January 2009 (Dead links removed March 2019)

Viral Marketing for Musicians

Sean McManus offers some tips on viral marketing.

Word of mouth has always been an important part of music promotion - music forms communities of fans, and people like to listen to the same bands that their friends are listening to. Many major acts are using the internet to spread word of mouth, through so-called 'viral marketing'.

Typically, fans can embed widgets into their blog or Facebook page that stream videos or album tracks, but sometimes bands come up with something new. AC/DC has released an ASCII art video of "Rock N Roll Train" (no longer online as at June 2011) to promote the band's new album. It's an impressive effect. Even established bands can get lost in the amount of free music online today, so this video is a neat way to stimulate word of mouth and encourage fans to spread the word about the new album. (More on how this video works)

Screengrab of AC/DC Excel viral video

Screengrab of AC/DC Excel viral video

Sometimes the video itself is compelling enough for people to want to share it with everyone they know, without any technical trickery, as with this classic from OK Go, which has been watched over 42 million times on Youtube.

You don't have to be a technical wizard to begin viral marketing, though. Seth Godin makes the point that the best viral marketing happens when the product itself is viral, rather than just a promotional gimmick. Musicians have perhaps the greatest viral product: the music itself. Give away an MP3, but encourage fans to share it with others, to put it on their websites, and to include it on their MySpace profiles. That way, you can give a gift to your fans and your prospective fans and in exchange, they'll share the cost of promoting your work. You can download Godin's book 'The Idea Virus' for more ideas on using viral marketing. It's free, of course.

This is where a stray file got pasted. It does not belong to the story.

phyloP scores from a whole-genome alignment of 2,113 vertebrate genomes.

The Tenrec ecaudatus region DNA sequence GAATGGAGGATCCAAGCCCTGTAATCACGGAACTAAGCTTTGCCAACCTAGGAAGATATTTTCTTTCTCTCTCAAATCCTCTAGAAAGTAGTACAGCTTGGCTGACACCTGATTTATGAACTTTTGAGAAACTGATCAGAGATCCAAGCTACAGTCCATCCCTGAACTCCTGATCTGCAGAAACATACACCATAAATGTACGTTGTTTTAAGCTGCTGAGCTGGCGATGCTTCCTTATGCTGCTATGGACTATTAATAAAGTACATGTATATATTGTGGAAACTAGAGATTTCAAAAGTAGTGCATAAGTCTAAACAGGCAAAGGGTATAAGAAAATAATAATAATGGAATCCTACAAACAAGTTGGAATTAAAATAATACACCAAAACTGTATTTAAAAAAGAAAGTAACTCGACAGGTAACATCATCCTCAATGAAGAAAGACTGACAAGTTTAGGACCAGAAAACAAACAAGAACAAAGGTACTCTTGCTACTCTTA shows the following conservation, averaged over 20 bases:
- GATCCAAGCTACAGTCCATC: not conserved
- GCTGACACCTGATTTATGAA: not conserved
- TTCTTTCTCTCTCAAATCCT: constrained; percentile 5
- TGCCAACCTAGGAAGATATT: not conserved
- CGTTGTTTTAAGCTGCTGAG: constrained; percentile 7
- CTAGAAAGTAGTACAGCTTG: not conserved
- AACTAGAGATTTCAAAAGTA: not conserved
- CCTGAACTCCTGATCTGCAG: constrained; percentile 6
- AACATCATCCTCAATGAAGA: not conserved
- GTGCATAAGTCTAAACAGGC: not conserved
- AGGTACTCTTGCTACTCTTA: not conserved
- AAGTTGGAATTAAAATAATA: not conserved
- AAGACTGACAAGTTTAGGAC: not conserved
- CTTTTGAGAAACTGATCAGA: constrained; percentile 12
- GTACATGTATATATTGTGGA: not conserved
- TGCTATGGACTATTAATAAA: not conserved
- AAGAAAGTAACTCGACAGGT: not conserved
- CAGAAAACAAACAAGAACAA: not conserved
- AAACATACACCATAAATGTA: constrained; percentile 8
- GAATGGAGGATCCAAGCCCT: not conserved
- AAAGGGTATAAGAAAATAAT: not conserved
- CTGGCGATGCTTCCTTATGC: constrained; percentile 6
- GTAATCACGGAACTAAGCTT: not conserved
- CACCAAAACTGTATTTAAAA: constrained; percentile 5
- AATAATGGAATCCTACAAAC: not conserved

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Book cover: EarwormSean McManus's novel 'Earworm' is a satire of the music industry, based around a major record label and all those who invest their hopes and dreams in it. The book is independently published and can be bought online now.

"Raising a number of surprisingly sophisticated issues, this book is enjoyably cynical about the seemingly cold-hearted and impenetrable nature of the record industry and peppered with a number of highly comical cameos from the cream of rock'n'roll, which ensures that it never feels like heavy going."
- Record Collector Magazine. More great reviews!


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